You need to write to coordinate. If you need to manage or contribute to the efforts of a team, you have to help them understand the scope of your work and what you need from them. Written documents allow your coworkers to review requirements and updates whenever they need to.
Comport themselves professionally
Anyone interacting with your company, from contractors to job applicants, expects it to comport itself professionally. Even if they're not target consumers, how they see your company affects the quality of interactions you have with them. Writing skills enable your people to present themselves – and your organization – with the utmost professionalism.
Retain them over time and build loyalty
One fairly simple solution can help you keep great employees and make your company more attractive to prospective applicants: career development. Offering training, whether through onsite group classes, or individual online sessions, can yield numerous benefits for your employees and your organization. Inc. Magazine reports that employees see training as a benefit that can promote loyalty in current staff and boost your company image when compared with competing employers. In turn, your company earns a reputation as a great place to work. And your hiring staff might just see an improvement in the quality of applicants. After all, you want the type of talented people who continually strive for improvement.
Identify and correct skill deficits
How can writing skills help you distinguish between good and bad employees? They can help you to identify and address deficits and problem areas – especially poor writing skills – in your workforce. Time and again, managers and professional staff alike report that writing tops their lists of capabilities that need polishing. The National Commission on Writing report, which surveyed 120 U.S. corporations, dubs writing a “threshold skill” for employment as well as promotion. Half of the respondents considered writing ability when hiring professionals, even going so far as calling it “your ticket in [or] your ticket out.”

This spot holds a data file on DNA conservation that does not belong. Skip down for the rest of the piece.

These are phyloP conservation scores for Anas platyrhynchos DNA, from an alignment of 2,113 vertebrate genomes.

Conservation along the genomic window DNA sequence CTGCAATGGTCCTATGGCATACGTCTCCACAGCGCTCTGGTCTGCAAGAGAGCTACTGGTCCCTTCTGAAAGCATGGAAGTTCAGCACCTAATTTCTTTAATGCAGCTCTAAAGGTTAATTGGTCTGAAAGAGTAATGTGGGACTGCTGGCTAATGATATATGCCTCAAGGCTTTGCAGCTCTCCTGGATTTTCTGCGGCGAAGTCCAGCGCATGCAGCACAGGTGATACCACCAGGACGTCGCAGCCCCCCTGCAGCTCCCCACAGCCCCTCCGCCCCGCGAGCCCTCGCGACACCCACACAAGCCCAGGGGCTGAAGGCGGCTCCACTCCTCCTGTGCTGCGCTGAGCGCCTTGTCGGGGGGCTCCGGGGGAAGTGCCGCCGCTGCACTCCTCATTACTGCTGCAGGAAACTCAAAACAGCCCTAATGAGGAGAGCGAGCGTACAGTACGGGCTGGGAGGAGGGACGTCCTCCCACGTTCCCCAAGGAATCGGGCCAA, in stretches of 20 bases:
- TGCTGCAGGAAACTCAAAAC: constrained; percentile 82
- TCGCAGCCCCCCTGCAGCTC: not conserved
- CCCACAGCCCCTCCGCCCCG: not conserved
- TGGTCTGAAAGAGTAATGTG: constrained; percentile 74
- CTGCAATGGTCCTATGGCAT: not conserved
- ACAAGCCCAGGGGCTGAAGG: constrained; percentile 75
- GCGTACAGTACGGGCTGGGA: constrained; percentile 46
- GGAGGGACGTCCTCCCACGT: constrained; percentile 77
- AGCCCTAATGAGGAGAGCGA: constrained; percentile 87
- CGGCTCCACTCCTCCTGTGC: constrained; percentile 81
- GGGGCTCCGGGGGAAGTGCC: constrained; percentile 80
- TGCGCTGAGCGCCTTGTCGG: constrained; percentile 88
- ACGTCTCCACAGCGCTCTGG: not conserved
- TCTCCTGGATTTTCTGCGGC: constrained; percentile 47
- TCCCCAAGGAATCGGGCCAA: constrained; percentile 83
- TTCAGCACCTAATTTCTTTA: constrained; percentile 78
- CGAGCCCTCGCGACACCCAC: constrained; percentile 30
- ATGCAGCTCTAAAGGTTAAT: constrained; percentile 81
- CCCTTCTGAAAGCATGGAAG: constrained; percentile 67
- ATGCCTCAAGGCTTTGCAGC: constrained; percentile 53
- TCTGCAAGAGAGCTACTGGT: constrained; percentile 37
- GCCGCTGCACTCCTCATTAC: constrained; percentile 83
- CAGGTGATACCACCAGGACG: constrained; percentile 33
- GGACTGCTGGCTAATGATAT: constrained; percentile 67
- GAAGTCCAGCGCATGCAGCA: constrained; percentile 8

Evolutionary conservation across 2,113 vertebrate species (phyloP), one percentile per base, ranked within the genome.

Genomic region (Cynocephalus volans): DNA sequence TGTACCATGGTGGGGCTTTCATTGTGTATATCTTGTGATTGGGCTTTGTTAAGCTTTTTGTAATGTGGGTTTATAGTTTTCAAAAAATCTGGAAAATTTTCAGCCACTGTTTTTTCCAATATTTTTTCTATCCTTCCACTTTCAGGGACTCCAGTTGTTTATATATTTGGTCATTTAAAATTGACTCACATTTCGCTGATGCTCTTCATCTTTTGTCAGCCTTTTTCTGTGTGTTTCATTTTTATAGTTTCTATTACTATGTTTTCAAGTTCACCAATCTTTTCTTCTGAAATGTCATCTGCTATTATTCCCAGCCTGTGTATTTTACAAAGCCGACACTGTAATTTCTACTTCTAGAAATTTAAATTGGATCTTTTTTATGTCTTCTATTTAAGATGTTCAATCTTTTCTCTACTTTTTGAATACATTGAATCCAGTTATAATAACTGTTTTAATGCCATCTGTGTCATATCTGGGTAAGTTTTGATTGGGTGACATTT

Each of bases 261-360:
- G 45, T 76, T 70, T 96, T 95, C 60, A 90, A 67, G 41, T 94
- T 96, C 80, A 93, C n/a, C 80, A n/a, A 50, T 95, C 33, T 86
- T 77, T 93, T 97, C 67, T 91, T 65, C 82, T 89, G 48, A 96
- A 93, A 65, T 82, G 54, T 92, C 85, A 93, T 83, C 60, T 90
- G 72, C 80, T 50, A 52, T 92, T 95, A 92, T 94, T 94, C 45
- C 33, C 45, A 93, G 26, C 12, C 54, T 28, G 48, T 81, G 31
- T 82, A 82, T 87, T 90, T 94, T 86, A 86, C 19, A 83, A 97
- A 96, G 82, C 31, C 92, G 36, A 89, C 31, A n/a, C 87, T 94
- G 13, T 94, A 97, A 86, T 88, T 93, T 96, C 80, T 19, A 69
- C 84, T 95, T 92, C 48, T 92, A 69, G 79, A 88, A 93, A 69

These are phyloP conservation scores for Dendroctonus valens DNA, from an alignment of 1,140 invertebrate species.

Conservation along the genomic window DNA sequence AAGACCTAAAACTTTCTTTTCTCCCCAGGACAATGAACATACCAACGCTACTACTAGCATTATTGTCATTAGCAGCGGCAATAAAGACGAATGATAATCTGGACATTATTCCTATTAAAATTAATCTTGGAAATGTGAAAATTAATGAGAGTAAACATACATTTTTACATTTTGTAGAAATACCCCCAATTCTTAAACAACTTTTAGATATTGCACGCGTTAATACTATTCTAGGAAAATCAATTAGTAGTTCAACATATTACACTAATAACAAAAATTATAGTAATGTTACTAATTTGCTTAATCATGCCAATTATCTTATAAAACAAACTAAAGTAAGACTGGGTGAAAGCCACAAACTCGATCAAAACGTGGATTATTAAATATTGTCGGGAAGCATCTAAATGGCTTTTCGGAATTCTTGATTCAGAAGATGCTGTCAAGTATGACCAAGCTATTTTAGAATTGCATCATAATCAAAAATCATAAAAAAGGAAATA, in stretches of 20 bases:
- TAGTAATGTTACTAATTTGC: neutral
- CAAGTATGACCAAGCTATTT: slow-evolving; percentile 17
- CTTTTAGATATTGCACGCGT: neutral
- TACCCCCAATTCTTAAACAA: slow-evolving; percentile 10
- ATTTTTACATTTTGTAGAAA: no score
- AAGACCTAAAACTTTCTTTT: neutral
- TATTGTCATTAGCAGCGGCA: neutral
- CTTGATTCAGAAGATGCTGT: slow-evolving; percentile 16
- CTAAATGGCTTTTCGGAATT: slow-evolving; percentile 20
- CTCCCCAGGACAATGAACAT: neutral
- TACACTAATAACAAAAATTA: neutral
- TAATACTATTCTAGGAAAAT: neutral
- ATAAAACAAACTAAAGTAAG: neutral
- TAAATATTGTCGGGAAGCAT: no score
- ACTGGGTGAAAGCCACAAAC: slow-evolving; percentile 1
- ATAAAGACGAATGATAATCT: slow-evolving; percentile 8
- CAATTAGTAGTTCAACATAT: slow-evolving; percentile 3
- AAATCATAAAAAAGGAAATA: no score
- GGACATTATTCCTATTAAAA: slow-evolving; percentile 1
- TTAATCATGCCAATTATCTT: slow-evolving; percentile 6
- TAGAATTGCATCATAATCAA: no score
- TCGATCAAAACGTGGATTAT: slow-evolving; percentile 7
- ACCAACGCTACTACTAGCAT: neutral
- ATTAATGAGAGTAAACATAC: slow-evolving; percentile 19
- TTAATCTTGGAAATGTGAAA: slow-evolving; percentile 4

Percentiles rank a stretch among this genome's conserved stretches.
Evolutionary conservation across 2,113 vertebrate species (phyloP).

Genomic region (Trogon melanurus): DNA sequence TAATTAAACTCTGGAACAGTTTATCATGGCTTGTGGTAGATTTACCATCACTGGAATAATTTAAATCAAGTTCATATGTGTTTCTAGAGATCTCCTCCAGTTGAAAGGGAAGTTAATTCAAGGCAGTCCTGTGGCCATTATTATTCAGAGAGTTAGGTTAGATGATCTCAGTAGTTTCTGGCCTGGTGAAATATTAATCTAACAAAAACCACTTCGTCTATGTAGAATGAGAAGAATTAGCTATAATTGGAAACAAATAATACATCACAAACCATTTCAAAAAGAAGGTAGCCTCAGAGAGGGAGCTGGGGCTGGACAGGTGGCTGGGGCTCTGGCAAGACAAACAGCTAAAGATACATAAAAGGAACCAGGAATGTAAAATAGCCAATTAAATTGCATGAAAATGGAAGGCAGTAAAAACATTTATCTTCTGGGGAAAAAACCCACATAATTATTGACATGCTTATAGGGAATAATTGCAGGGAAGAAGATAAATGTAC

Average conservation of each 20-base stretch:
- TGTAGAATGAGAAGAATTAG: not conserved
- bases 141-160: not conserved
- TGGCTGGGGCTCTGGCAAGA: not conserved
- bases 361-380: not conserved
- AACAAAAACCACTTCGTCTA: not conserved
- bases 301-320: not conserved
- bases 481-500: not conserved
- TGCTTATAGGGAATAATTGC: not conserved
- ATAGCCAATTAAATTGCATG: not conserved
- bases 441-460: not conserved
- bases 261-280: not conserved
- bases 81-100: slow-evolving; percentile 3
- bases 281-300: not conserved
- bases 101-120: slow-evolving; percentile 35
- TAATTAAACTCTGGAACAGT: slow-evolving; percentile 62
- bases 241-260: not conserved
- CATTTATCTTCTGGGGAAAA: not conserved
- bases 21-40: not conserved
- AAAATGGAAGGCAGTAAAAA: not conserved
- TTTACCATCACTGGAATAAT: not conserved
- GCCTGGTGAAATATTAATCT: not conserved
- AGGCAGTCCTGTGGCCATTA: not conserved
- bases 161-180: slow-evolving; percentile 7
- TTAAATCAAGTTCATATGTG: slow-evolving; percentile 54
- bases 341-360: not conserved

Improve critical thinking skills
Here's something many frustrated team leaders might not realize: good writing isn't about grammar. It's about applying critical thinking skills. Research has even found that complex writing may help critical thinkers further improve their critical thinking skills. While many daily tasks require minimal processing (automatic or fast thinking), complex writing projects require more effort. The study "Learning to Improve: Using Writing to Increase Critical Thinking Performance in General Education Biology" reveals that although writing doesn't teach critical thinking by itself, the act of writing a complex document can actually hone those critical thinking skills.
The ultimate purpose of improving your business writing is to strengthen your workforce.
Poor writing impacts entire organizations, including talent. It’s why more organizations are turning to corporate writing training as a solution, especially as they understand both the costs of poor writing and the benefits of effective writing.
Your team’s writing doesn’t have to stink.
Help your team write more effective documents in less time!
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To learn about the benefits of effective writing, read our white paper (direct access—no registration required) “The ROI of Effective Writing.”